Technical Help with Your Invention

"So You Think You Have a Hit?"

New inventors often expect that everyone will see the potential of their invention if they only had a working model. Some have been irritated when a product developer didn't jump at the chance to share in the wealth from their "sure-fire success" in return for developing the prototype.

The comparison to drilling for oil falls short when trying to explain how investors view inventions. Getting someone to help drill for oil isn't too difficult because production companies will want it once you prove you have it. They know what to do with oil, but it's usually not clear what to do with an invention even after you prove it.

Understanding the risky economics of new product development isn't easy. It's helpful to use a more familiar subject to quickly illustrate what must be considered in the invention business. The struggles for success and the failures in the entertainment industry get more publicity than stories about the new product development business. However, there are many similarities.

"The first step is an intuition — and comes with a burst, then difficulties arise. Time, hard work, and some good luck are necessary."Thomas Edison

Rock StarConsider someone who has an "idea" for a song, but can't sing it or play it. They go to a recording studio and ask them to find someone to finish the lyrics and the music, get a copyright, provide the studio time, hire musicians and record the song in return for a percentage of record sales. The "idea person" only has a hunch that the song will do well and doesn't even know anyone at a record company. This work requires a huge contribution by the studio. Meanwhile, the money for marketing, distributing and promoting a CD is only a dream — and so far you only have a single song (not a whole product line).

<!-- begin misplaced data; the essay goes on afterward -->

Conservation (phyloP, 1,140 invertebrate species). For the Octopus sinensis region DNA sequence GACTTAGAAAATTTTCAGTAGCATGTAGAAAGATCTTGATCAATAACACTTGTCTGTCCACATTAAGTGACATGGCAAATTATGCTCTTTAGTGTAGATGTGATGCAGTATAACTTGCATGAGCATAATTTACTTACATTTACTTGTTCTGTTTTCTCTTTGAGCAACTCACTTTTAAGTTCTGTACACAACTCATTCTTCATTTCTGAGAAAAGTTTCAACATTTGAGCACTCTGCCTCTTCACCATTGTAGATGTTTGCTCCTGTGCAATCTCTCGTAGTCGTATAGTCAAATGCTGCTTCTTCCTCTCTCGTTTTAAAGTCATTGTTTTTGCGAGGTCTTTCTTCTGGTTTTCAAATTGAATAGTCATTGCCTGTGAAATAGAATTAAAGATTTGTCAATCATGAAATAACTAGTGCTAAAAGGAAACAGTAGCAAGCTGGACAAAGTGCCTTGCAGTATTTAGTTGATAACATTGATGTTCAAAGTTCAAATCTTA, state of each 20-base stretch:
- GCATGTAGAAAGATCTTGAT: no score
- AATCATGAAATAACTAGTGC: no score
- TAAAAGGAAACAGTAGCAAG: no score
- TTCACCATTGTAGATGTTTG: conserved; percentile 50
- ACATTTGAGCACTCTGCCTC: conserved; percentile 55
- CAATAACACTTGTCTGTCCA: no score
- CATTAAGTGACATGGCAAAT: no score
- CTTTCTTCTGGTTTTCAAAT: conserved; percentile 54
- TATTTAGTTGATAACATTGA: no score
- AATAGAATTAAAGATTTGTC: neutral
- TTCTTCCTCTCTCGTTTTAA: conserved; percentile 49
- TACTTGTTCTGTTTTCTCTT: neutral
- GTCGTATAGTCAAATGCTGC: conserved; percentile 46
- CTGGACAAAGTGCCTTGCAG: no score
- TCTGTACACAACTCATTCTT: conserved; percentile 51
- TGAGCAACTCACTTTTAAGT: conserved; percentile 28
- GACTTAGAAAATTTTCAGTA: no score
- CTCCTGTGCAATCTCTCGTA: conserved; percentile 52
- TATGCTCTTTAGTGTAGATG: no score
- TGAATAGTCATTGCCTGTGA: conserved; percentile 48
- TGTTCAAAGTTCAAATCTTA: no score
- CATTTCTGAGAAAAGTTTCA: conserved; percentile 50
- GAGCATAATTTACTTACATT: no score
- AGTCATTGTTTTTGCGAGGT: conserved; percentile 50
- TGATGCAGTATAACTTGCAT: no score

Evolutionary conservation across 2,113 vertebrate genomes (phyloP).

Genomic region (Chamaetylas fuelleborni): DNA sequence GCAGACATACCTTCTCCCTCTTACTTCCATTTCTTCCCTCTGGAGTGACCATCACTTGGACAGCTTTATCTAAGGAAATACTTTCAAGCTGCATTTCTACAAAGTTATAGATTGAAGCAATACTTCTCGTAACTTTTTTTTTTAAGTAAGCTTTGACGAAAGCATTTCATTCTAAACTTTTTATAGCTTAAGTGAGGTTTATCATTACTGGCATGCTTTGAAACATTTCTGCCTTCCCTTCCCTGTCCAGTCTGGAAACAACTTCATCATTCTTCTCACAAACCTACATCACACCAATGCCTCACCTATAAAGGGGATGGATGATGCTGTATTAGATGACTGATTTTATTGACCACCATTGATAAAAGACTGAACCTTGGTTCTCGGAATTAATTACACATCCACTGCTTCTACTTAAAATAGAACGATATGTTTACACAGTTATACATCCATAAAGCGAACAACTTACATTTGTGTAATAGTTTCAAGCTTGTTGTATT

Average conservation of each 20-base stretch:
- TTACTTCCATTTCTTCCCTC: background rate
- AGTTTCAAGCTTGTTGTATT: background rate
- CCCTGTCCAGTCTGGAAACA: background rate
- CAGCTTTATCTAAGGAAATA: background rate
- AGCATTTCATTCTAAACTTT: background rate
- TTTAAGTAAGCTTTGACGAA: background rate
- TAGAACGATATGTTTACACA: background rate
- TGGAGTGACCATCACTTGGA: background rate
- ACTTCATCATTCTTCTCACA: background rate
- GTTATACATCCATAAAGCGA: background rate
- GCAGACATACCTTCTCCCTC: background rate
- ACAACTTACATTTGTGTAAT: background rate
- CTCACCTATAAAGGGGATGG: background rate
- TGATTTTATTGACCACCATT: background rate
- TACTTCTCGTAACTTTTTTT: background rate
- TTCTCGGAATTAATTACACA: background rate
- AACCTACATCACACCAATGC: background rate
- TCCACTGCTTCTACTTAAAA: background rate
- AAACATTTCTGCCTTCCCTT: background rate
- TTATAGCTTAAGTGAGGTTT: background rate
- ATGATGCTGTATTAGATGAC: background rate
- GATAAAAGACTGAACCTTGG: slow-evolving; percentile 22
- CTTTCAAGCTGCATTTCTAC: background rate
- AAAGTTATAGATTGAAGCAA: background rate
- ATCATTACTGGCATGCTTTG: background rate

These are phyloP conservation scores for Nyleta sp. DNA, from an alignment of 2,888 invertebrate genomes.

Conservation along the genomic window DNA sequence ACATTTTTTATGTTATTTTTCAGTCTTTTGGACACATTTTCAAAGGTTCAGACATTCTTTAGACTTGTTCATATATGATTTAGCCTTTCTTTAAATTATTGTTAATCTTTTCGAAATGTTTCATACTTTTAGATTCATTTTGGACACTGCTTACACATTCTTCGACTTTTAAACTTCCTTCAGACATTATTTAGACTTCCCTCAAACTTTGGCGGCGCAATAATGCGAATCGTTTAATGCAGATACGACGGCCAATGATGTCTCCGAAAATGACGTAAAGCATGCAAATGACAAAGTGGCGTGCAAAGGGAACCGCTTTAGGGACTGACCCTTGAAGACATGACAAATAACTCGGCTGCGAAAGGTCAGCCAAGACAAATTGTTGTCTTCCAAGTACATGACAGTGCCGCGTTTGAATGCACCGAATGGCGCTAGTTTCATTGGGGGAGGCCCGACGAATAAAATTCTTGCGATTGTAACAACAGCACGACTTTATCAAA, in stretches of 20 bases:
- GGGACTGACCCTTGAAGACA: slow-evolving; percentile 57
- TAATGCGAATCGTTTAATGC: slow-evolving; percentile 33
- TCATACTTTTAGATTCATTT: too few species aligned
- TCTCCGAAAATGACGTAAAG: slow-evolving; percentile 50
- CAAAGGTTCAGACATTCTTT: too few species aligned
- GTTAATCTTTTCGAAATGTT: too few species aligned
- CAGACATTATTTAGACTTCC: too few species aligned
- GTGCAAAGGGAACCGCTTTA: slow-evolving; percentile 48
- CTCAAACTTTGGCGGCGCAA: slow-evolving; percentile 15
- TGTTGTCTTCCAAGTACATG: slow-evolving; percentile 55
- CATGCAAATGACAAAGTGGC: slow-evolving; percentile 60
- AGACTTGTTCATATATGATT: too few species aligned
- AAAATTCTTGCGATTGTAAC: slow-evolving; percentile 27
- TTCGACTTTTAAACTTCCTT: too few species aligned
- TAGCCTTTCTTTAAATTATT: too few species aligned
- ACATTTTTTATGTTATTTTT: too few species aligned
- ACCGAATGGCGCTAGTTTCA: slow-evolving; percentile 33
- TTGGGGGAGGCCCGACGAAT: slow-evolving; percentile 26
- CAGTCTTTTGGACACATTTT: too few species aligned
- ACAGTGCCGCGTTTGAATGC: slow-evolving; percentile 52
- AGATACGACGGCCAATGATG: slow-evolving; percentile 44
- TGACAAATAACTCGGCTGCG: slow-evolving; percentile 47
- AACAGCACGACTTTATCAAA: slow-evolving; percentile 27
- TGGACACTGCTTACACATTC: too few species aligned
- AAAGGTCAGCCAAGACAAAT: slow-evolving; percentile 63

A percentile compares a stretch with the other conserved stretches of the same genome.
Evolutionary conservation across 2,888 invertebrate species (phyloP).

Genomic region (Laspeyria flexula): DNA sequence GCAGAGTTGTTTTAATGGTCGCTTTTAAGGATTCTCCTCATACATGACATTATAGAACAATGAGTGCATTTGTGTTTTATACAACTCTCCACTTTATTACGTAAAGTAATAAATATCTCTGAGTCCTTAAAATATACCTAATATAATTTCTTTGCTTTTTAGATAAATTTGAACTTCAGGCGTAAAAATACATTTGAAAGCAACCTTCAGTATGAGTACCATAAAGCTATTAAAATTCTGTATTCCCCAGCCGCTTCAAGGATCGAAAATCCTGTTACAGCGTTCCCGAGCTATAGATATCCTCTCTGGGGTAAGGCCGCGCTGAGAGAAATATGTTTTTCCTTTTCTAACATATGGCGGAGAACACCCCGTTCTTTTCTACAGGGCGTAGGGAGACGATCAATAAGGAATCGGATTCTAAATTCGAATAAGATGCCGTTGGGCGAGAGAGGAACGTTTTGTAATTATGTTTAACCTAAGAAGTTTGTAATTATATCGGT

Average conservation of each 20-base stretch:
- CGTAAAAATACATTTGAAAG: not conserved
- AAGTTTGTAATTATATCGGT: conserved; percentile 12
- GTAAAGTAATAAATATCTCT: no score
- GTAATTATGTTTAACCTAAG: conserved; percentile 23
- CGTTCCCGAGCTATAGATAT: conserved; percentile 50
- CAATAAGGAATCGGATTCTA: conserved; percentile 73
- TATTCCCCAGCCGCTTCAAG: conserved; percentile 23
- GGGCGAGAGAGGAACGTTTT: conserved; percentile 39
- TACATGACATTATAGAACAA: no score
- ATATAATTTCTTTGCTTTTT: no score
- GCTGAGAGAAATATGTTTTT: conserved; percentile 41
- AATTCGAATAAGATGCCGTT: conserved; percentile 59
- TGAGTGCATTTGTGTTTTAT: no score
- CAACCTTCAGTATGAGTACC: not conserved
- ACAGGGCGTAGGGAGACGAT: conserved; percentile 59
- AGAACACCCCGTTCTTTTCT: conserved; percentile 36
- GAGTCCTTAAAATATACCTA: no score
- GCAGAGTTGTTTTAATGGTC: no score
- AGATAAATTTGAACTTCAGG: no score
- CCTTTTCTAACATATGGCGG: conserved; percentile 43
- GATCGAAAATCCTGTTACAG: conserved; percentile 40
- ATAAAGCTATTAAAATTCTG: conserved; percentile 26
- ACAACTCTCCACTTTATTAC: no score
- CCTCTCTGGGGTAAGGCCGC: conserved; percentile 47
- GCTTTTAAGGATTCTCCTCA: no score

Everyone knows that there are thousands of talented musicians without a record deal. The recording studio has seen many who spent hard earned money on demo tapes. They may have already donated time to promising acts that are still waiting for their big chance.

Why should the studio do all of that work for a chance to profit from someone else's longshot idea? Even after the work is finished, they must trust that many other people will do their job right before the song has a chance of being a hit. And, if a record company does become interested, they'll probably have some "input" and want changes before they make a decision. Finally, after others put up all the money, did most of the work, and took the risk, how much was the idea worth? How many other ideas would have done just as well if executed properly?

Though good new product ideas are valuable, thinking of one costs a lot less than developing it. And, development costs less than mass production, marketing, distribution and sales. While many product developers — like the recording studio — are skilled at what they do, they usually don't have the funds to get the product to the market. If the inventor doesn't, then it's a waste of effort until you find someone who does.

There is another side to this. If you had a great track record at making hits and everyone believed you would make another one, people would fight to work with you. However, few people are going to listen until you prove that you can produce that kind of winning streak.

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Ron O'Connor, P.E.

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